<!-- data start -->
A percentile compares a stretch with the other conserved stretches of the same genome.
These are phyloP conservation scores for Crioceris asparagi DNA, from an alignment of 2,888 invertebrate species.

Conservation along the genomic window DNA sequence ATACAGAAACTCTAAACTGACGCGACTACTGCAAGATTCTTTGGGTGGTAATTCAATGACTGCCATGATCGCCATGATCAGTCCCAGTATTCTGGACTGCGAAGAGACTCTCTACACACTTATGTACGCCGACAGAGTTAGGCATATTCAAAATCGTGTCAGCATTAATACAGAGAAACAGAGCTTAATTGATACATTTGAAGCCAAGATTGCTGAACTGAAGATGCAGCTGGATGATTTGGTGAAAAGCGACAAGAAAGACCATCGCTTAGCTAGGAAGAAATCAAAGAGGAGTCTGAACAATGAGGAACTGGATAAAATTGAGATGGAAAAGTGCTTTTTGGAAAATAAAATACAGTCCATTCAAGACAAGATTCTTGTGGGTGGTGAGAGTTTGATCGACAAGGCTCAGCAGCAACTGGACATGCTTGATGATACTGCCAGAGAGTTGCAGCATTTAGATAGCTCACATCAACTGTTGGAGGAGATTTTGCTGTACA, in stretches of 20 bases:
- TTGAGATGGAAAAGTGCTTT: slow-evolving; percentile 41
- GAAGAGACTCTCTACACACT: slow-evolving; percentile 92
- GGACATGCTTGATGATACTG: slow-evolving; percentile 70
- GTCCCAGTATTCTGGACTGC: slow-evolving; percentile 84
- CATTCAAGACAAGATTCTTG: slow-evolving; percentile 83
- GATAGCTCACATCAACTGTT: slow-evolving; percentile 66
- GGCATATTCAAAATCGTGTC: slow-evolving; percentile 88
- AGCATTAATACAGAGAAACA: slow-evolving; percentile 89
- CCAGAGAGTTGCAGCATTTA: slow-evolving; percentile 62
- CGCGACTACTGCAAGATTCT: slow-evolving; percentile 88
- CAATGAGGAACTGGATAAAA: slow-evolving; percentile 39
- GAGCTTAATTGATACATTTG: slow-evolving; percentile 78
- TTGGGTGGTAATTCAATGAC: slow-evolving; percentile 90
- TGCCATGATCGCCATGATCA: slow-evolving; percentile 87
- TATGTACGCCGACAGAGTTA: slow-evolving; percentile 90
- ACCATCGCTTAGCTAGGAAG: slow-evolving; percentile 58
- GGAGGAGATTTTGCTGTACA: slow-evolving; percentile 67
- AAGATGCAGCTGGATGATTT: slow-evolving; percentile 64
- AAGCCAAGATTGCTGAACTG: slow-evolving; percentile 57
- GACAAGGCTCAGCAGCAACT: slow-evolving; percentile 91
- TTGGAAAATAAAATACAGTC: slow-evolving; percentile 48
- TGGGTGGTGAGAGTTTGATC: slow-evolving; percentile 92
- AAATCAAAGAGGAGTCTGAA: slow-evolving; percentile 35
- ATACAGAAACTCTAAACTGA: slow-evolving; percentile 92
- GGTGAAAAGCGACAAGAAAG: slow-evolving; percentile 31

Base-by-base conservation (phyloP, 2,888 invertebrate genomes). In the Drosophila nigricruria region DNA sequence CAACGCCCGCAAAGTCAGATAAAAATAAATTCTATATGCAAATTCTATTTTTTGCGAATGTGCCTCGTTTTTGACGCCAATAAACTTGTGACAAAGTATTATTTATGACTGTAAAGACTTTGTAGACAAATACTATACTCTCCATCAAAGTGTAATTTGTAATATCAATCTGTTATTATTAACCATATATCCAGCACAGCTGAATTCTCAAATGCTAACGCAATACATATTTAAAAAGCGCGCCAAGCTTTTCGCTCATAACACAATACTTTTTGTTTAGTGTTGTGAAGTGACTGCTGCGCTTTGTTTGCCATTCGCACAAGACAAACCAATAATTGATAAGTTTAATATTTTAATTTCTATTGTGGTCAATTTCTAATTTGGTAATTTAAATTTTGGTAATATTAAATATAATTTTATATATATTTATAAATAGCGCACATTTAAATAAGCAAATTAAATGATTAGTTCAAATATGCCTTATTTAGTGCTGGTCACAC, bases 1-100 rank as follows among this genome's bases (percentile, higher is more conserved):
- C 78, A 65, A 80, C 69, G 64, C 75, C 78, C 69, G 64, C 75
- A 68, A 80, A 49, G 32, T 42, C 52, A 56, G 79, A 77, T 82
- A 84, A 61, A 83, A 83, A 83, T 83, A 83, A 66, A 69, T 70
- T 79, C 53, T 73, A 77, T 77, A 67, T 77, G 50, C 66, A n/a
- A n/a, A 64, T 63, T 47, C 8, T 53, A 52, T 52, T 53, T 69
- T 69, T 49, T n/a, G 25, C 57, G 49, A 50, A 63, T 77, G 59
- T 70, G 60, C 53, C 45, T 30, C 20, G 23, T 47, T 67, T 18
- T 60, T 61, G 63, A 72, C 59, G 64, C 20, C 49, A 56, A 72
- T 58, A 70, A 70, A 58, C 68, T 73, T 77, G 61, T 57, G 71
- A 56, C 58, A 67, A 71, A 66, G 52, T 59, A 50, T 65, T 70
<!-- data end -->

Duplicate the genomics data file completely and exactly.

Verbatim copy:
A percentile compares a stretch with the other conserved stretches of the same genome.
These are phyloP conservation scores for Crioceris asparagi DNA, from an alignment of 2,888 invertebrate species.

Conservation along the genomic window DNA sequence ATACAGAAACTCTAAACTGACGCGACTACTGCAAGATTCTTTGGGTGGTAATTCAATGACTGCCATGATCGCCATGATCAGTCCCAGTATTCTGGACTGCGAAGAGACTCTCTACACACTTATGTACGCCGACAGAGTTAGGCATATTCAAAATCGTGTCAGCATTAATACAGAGAAACAGAGCTTAATTGATACATTTGAAGCCAAGATTGCTGAACTGAAGATGCAGCTGGATGATTTGGTGAAAAGCGACAAGAAAGACCATCGCTTAGCTAGGAAGAAATCAAAGAGGAGTCTGAACAATGAGGAACTGGATAAAATTGAGATGGAAAAGTGCTTTTTGGAAAATAAAATACAGTCCATTCAAGACAAGATTCTTGTGGGTGGTGAGAGTTTGATCGACAAGGCTCAGCAGCAACTGGACATGCTTGATGATACTGCCAGAGAGTTGCAGCATTTAGATAGCTCACATCAACTGTTGGAGGAGATTTTGCTGTACA, in stretches of 20 bases:
- TTGAGATGGAAAAGTGCTTT: slow-evolving; percentile 41
- GAAGAGACTCTCTACACACT: slow-evolving; percentile 92
- GGACATGCTTGATGATACTG: slow-evolving; percentile 70
- GTCCCAGTATTCTGGACTGC: slow-evolving; percentile 84
- CATTCAAGACAAGATTCTTG: slow-evolving; percentile 83
- GATAGCTCACATCAACTGTT: slow-evolving; percentile 66
- GGCATATTCAAAATCGTGTC: slow-evolving; percentile 88
- AGCATTAATACAGAGAAACA: slow-evolving; percentile 89
- CCAGAGAGTTGCAGCATTTA: slow-evolving; percentile 62
- CGCGACTACTGCAAGATTCT: slow-evolving; percentile 88
- CAATGAGGAACTGGATAAAA: slow-evolving; percentile 39
- GAGCTTAATTGATACATTTG: slow-evolving; percentile 78
- TTGGGTGGTAATTCAATGAC: slow-evolving; percentile 90
- TGCCATGATCGCCATGATCA: slow-evolving; percentile 87
- TATGTACGCCGACAGAGTTA: slow-evolving; percentile 90
- ACCATCGCTTAGCTAGGAAG: slow-evolving; percentile 58
- GGAGGAGATTTTGCTGTACA: slow-evolving; percentile 67
- AAGATGCAGCTGGATGATTT: slow-evolving; percentile 64
- AAGCCAAGATTGCTGAACTG: slow-evolving; percentile 57
- GACAAGGCTCAGCAGCAACT: slow-evolving; percentile 91
- TTGGAAAATAAAATACAGTC: slow-evolving; percentile 48
- TGGGTGGTGAGAGTTTGATC: slow-evolving; percentile 92
- AAATCAAAGAGGAGTCTGAA: slow-evolving; percentile 35
- ATACAGAAACTCTAAACTGA: slow-evolving; percentile 92
- GGTGAAAAGCGACAAGAAAG: slow-evolving; percentile 31

Base-by-base conservation (phyloP, 2,888 invertebrate genomes). In the Drosophila nigricruria region DNA sequence CAACGCCCGCAAAGTCAGATAAAAATAAATTCTATATGCAAATTCTATTTTTTGCGAATGTGCCTCGTTTTTGACGCCAATAAACTTGTGACAAAGTATTATTTATGACTGTAAAGACTTTGTAGACAAATACTATACTCTCCATCAAAGTGTAATTTGTAATATCAATCTGTTATTATTAACCATATATCCAGCACAGCTGAATTCTCAAATGCTAACGCAATACATATTTAAAAAGCGCGCCAAGCTTTTCGCTCATAACACAATACTTTTTGTTTAGTGTTGTGAAGTGACTGCTGCGCTTTGTTTGCCATTCGCACAAGACAAACCAATAATTGATAAGTTTAATATTTTAATTTCTATTGTGGTCAATTTCTAATTTGGTAATTTAAATTTTGGTAATATTAAATATAATTTTATATATATTTATAAATAGCGCACATTTAAATAAGCAAATTAAATGATTAGTTCAAATATGCCTTATTTAGTGCTGGTCACAC, bases 1-100 rank as follows among this genome's bases (percentile, higher is more conserved):
- C 78, A 65, A 80, C 69, G 64, C 75, C 78, C 69, G 64, C 75
- A 68, A 80, A 49, G 32, T 42, C 52, A 56, G 79, A 77, T 82
- A 84, A 61, A 83, A 83, A 83, T 83, A 83, A 66, A 69, T 70
- T 79, C 53, T 73, A 77, T 77, A 67, T 77, G 50, C 66, A n/a
- A n/a, A 64, T 63, T 47, C 8, T 53, A 52, T 52, T 53, T 69
- T 69, T 49, T n/a, G 25, C 57, G 49, A 50, A 63, T 77, G 59
- T 70, G 60, C 53, C 45, T 30, C 20, G 23, T 47, T 67, T 18
- T 60, T 61, G 63, A 72, C 59, G 64, C 20, C 49, A 56, A 72
- T 58, A 70, A 70, A 58, C 68, T 73, T 77, G 61, T 57, G 71
- A 56, C 58, A 67, A 71, A 66, G 52, T 59, A 50, T 65, T 70